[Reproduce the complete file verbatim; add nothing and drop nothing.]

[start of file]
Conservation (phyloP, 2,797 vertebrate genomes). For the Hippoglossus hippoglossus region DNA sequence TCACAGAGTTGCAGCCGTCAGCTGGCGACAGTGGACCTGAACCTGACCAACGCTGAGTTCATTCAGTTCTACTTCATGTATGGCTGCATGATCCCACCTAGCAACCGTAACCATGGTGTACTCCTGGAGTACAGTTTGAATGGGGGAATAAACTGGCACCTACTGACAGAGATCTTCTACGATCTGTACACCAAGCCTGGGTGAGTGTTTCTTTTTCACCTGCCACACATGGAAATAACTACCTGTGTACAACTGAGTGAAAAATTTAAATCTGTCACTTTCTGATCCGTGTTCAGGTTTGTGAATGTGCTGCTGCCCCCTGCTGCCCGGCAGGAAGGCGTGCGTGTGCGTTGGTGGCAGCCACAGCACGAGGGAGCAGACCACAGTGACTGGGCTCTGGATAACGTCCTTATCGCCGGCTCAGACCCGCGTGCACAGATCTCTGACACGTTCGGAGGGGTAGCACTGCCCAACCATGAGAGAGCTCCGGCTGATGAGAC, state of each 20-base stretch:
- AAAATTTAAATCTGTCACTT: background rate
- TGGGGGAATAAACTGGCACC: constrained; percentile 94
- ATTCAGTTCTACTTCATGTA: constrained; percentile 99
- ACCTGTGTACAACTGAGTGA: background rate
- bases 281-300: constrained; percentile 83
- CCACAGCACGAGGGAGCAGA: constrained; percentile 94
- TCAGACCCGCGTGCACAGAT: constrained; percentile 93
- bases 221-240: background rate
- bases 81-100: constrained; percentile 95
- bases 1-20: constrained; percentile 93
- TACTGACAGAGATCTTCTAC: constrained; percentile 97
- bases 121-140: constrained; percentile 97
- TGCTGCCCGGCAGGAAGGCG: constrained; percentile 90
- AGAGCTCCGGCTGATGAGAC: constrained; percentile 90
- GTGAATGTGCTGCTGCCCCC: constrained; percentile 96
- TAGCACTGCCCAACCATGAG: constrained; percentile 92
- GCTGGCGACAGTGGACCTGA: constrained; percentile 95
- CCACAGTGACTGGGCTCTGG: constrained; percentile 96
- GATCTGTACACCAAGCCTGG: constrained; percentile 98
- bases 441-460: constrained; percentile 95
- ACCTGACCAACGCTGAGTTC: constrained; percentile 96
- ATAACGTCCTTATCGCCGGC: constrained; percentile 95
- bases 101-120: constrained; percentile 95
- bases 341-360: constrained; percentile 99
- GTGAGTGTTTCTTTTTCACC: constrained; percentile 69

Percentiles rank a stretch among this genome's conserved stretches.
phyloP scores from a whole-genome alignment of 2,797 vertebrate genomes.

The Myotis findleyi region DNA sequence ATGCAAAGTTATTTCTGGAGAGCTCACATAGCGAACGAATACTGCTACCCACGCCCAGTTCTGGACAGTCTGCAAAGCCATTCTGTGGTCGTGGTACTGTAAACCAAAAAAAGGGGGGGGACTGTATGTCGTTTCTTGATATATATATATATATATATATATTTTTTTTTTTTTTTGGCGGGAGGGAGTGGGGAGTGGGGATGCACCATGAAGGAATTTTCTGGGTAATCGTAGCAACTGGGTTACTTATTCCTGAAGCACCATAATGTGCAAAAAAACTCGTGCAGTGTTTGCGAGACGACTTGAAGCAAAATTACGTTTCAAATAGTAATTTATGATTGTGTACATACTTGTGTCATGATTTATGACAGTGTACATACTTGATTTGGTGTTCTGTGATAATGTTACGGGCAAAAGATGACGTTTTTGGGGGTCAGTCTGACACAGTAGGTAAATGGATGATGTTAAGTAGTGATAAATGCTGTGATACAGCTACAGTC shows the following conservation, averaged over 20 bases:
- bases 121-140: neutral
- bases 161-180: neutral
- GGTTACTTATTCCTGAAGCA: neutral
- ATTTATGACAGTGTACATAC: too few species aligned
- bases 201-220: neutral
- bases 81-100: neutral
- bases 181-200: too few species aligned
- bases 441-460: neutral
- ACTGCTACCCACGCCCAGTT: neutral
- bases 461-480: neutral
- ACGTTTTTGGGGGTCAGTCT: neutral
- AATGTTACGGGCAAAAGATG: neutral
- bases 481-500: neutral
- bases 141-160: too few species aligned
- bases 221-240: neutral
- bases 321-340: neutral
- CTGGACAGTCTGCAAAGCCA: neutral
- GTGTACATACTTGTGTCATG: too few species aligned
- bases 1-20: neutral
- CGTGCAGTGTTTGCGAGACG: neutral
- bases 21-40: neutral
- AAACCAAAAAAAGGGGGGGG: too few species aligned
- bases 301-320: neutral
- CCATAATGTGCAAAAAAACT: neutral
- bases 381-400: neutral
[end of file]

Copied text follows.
Conservation (phyloP, 2,797 vertebrate genomes). For the Hippoglossus hippoglossus region DNA sequence TCACAGAGTTGCAGCCGTCAGCTGGCGACAGTGGACCTGAACCTGACCAACGCTGAGTTCATTCAGTTCTACTTCATGTATGGCTGCATGATCCCACCTAGCAACCGTAACCATGGTGTACTCCTGGAGTACAGTTTGAATGGGGGAATAAACTGGCACCTACTGACAGAGATCTTCTACGATCTGTACACCAAGCCTGGGTGAGTGTTTCTTTTTCACCTGCCACACATGGAAATAACTACCTGTGTACAACTGAGTGAAAAATTTAAATCTGTCACTTTCTGATCCGTGTTCAGGTTTGTGAATGTGCTGCTGCCCCCTGCTGCCCGGCAGGAAGGCGTGCGTGTGCGTTGGTGGCAGCCACAGCACGAGGGAGCAGACCACAGTGACTGGGCTCTGGATAACGTCCTTATCGCCGGCTCAGACCCGCGTGCACAGATCTCTGACACGTTCGGAGGGGTAGCACTGCCCAACCATGAGAGAGCTCCGGCTGATGAGAC, state of each 20-base stretch:
- AAAATTTAAATCTGTCACTT: background rate
- TGGGGGAATAAACTGGCACC: constrained; percentile 94
- ATTCAGTTCTACTTCATGTA: constrained; percentile 99
- ACCTGTGTACAACTGAGTGA: background rate
- bases 281-300: constrained; percentile 83
- CCACAGCACGAGGGAGCAGA: constrained; percentile 94
- TCAGACCCGCGTGCACAGAT: constrained; percentile 93
- bases 221-240: background rate
- bases 81-100: constrained; percentile 95
- bases 1-20: constrained; percentile 93
- TACTGACAGAGATCTTCTAC: constrained; percentile 97
- bases 121-140: constrained; percentile 97
- TGCTGCCCGGCAGGAAGGCG: constrained; percentile 90
- AGAGCTCCGGCTGATGAGAC: constrained; percentile 90
- GTGAATGTGCTGCTGCCCCC: constrained; percentile 96
- TAGCACTGCCCAACCATGAG: constrained; percentile 92
- GCTGGCGACAGTGGACCTGA: constrained; percentile 95
- CCACAGTGACTGGGCTCTGG: constrained; percentile 96
- GATCTGTACACCAAGCCTGG: constrained; percentile 98
- bases 441-460: constrained; percentile 95
- ACCTGACCAACGCTGAGTTC: constrained; percentile 96
- ATAACGTCCTTATCGCCGGC: constrained; percentile 95
- bases 101-120: constrained; percentile 95
- bases 341-360: constrained; percentile 99
- GTGAGTGTTTCTTTTTCACC: constrained; percentile 69

Percentiles rank a stretch among this genome's conserved stretches.
phyloP scores from a whole-genome alignment of 2,797 vertebrate genomes.

The Myotis findleyi region DNA sequence ATGCAAAGTTATTTCTGGAGAGCTCACATAGCGAACGAATACTGCTACCCACGCCCAGTTCTGGACAGTCTGCAAAGCCATTCTGTGGTCGTGGTACTGTAAACCAAAAAAAGGGGGGGGACTGTATGTCGTTTCTTGATATATATATATATATATATATATTTTTTTTTTTTTTTGGCGGGAGGGAGTGGGGAGTGGGGATGCACCATGAAGGAATTTTCTGGGTAATCGTAGCAACTGGGTTACTTATTCCTGAAGCACCATAATGTGCAAAAAAACTCGTGCAGTGTTTGCGAGACGACTTGAAGCAAAATTACGTTTCAAATAGTAATTTATGATTGTGTACATACTTGTGTCATGATTTATGACAGTGTACATACTTGATTTGGTGTTCTGTGATAATGTTACGGGCAAAAGATGACGTTTTTGGGGGTCAGTCTGACACAGTAGGTAAATGGATGATGTTAAGTAGTGATAAATGCTGTGATACAGCTACAGTC shows the following conservation, averaged over 20 bases:
- bases 121-140: neutral
- bases 161-180: neutral
- GGTTACTTATTCCTGAAGCA: neutral
- ATTTATGACAGTGTACATAC: too few species aligned
- bases 201-220: neutral
- bases 81-100: neutral
- bases 181-200: too few species aligned
- bases 441-460: neutral
- ACTGCTACCCACGCCCAGTT: neutral
- bases 461-480: neutral
- ACGTTTTTGGGGGTCAGTCT: neutral
- AATGTTACGGGCAAAAGATG: neutral
- bases 481-500: neutral
- bases 141-160: too few species aligned
- bases 221-240: neutral
- bases 321-340: neutral
- CTGGACAGTCTGCAAAGCCA: neutral
- GTGTACATACTTGTGTCATG: too few species aligned
- bases 1-20: neutral
- CGTGCAGTGTTTGCGAGACG: neutral
- bases 21-40: neutral
- AAACCAAAAAAAGGGGGGGG: too few species aligned
- bases 301-320: neutral
- CCATAATGTGCAAAAAAACT: neutral
- bases 381-400: neutral